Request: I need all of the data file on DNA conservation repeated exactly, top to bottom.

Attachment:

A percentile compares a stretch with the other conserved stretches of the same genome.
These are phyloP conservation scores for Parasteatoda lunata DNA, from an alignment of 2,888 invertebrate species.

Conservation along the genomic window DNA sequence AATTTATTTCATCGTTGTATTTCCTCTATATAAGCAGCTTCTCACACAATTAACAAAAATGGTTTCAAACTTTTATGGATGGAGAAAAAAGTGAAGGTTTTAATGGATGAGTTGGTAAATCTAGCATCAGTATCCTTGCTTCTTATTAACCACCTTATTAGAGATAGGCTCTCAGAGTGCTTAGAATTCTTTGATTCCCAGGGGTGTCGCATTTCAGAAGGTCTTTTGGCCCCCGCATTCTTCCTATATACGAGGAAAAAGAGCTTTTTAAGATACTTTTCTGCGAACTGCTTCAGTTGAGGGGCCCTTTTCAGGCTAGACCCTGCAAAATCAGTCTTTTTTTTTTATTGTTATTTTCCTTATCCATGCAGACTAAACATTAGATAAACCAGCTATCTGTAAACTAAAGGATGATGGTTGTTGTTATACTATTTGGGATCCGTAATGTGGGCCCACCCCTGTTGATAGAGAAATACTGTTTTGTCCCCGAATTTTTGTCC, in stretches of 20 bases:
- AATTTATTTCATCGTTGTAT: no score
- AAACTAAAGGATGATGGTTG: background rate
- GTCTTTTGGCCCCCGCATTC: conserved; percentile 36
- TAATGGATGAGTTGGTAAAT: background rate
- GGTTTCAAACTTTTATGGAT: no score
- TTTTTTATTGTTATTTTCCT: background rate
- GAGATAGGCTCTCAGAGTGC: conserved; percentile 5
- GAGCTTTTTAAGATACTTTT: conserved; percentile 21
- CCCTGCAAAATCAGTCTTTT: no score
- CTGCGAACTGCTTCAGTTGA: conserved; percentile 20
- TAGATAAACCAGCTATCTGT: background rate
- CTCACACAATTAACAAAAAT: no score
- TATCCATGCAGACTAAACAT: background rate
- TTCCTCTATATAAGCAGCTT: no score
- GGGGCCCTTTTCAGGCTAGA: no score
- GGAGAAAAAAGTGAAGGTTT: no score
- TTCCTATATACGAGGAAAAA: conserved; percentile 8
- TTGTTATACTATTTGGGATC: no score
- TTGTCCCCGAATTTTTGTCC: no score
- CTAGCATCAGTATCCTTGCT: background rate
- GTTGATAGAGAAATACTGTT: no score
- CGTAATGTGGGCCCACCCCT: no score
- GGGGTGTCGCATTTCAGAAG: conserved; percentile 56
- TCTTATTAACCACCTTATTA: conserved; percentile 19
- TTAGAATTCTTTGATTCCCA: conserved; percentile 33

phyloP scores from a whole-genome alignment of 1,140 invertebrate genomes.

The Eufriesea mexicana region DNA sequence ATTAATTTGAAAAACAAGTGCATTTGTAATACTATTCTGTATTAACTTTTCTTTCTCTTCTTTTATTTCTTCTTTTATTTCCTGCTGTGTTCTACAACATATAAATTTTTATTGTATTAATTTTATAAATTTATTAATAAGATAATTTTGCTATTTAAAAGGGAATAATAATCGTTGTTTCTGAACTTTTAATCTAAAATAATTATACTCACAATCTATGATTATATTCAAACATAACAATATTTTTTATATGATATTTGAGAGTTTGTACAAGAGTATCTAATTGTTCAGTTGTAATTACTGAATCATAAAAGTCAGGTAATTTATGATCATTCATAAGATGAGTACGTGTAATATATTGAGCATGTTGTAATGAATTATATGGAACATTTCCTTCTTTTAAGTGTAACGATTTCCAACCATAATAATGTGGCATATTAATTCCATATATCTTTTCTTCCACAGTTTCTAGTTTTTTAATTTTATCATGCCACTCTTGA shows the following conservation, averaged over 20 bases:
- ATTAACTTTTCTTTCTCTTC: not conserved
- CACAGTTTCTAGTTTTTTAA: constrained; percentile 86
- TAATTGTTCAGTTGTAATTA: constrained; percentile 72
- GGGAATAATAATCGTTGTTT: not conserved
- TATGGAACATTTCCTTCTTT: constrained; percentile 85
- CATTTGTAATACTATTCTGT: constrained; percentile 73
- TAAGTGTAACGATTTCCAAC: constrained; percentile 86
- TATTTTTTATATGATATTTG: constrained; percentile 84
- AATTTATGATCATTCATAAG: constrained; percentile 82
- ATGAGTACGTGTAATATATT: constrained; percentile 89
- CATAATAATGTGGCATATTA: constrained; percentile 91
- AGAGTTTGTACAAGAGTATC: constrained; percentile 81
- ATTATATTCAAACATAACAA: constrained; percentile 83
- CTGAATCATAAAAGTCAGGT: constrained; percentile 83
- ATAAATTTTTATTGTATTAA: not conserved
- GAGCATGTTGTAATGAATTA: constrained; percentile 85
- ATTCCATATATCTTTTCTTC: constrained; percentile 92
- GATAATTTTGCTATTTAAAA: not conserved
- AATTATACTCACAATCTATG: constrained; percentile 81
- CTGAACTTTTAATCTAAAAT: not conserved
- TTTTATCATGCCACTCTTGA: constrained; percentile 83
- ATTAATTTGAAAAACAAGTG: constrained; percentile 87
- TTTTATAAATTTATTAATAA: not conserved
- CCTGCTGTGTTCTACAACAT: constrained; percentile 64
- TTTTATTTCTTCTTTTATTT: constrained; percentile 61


A percentile compares a stretch with the other conserved stretches of the same genome.
These are phyloP conservation scores for Parasteatoda lunata DNA, from an alignment of 2,888 invertebrate species.

Conservation along the genomic window DNA sequence AATTTATTTCATCGTTGTATTTCCTCTATATAAGCAGCTTCTCACACAATTAACAAAAATGGTTTCAAACTTTTATGGATGGAGAAAAAAGTGAAGGTTTTAATGGATGAGTTGGTAAATCTAGCATCAGTATCCTTGCTTCTTATTAACCACCTTATTAGAGATAGGCTCTCAGAGTGCTTAGAATTCTTTGATTCCCAGGGGTGTCGCATTTCAGAAGGTCTTTTGGCCCCCGCATTCTTCCTATATACGAGGAAAAAGAGCTTTTTAAGATACTTTTCTGCGAACTGCTTCAGTTGAGGGGCCCTTTTCAGGCTAGACCCTGCAAAATCAGTCTTTTTTTTTTATTGTTATTTTCCTTATCCATGCAGACTAAACATTAGATAAACCAGCTATCTGTAAACTAAAGGATGATGGTTGTTGTTATACTATTTGGGATCCGTAATGTGGGCCCACCCCTGTTGATAGAGAAATACTGTTTTGTCCCCGAATTTTTGTCC, in stretches of 20 bases:
- AATTTATTTCATCGTTGTAT: no score
- AAACTAAAGGATGATGGTTG: background rate
- GTCTTTTGGCCCCCGCATTC: conserved; percentile 36
- TAATGGATGAGTTGGTAAAT: background rate
- GGTTTCAAACTTTTATGGAT: no score
- TTTTTTATTGTTATTTTCCT: background rate
- GAGATAGGCTCTCAGAGTGC: conserved; percentile 5
- GAGCTTTTTAAGATACTTTT: conserved; percentile 21
- CCCTGCAAAATCAGTCTTTT: no score
- CTGCGAACTGCTTCAGTTGA: conserved; percentile 20
- TAGATAAACCAGCTATCTGT: background rate
- CTCACACAATTAACAAAAAT: no score
- TATCCATGCAGACTAAACAT: background rate
- TTCCTCTATATAAGCAGCTT: no score
- GGGGCCCTTTTCAGGCTAGA: no score
- GGAGAAAAAAGTGAAGGTTT: no score
- TTCCTATATACGAGGAAAAA: conserved; percentile 8
- TTGTTATACTATTTGGGATC: no score
- TTGTCCCCGAATTTTTGTCC: no score
- CTAGCATCAGTATCCTTGCT: background rate
- GTTGATAGAGAAATACTGTT: no score
- CGTAATGTGGGCCCACCCCT: no score
- GGGGTGTCGCATTTCAGAAG: conserved; percentile 56
- TCTTATTAACCACCTTATTA: conserved; percentile 19
- TTAGAATTCTTTGATTCCCA: conserved; percentile 33

phyloP scores from a whole-genome alignment of 1,140 invertebrate genomes.

The Eufriesea mexicana region DNA sequence ATTAATTTGAAAAACAAGTGCATTTGTAATACTATTCTGTATTAACTTTTCTTTCTCTTCTTTTATTTCTTCTTTTATTTCCTGCTGTGTTCTACAACATATAAATTTTTATTGTATTAATTTTATAAATTTATTAATAAGATAATTTTGCTATTTAAAAGGGAATAATAATCGTTGTTTCTGAACTTTTAATCTAAAATAATTATACTCACAATCTATGATTATATTCAAACATAACAATATTTTTTATATGATATTTGAGAGTTTGTACAAGAGTATCTAATTGTTCAGTTGTAATTACTGAATCATAAAAGTCAGGTAATTTATGATCATTCATAAGATGAGTACGTGTAATATATTGAGCATGTTGTAATGAATTATATGGAACATTTCCTTCTTTTAAGTGTAACGATTTCCAACCATAATAATGTGGCATATTAATTCCATATATCTTTTCTTCCACAGTTTCTAGTTTTTTAATTTTATCATGCCACTCTTGA shows the following conservation, averaged over 20 bases:
- ATTAACTTTTCTTTCTCTTC: not conserved
- CACAGTTTCTAGTTTTTTAA: constrained; percentile 86
- TAATTGTTCAGTTGTAATTA: constrained; percentile 72
- GGGAATAATAATCGTTGTTT: not conserved
- TATGGAACATTTCCTTCTTT: constrained; percentile 85
- CATTTGTAATACTATTCTGT: constrained; percentile 73
- TAAGTGTAACGATTTCCAAC: constrained; percentile 86
- TATTTTTTATATGATATTTG: constrained; percentile 84
- AATTTATGATCATTCATAAG: constrained; percentile 82
- ATGAGTACGTGTAATATATT: constrained; percentile 89
- CATAATAATGTGGCATATTA: constrained; percentile 91
- AGAGTTTGTACAAGAGTATC: constrained; percentile 81
- ATTATATTCAAACATAACAA: constrained; percentile 83
- CTGAATCATAAAAGTCAGGT: constrained; percentile 83
- ATAAATTTTTATTGTATTAA: not conserved
- GAGCATGTTGTAATGAATTA: constrained; percentile 85
- ATTCCATATATCTTTTCTTC: constrained; percentile 92
- GATAATTTTGCTATTTAAAA: not conserved
- AATTATACTCACAATCTATG: constrained; percentile 81
- CTGAACTTTTAATCTAAAAT: not conserved
- TTTTATCATGCCACTCTTGA: constrained; percentile 83
- ATTAATTTGAAAAACAAGTG: constrained; percentile 87
- TTTTATAAATTTATTAATAA: not conserved
- CCTGCTGTGTTCTACAACAT: constrained; percentile 64
- TTTTATTTCTTCTTTTATTT: constrained; percentile 61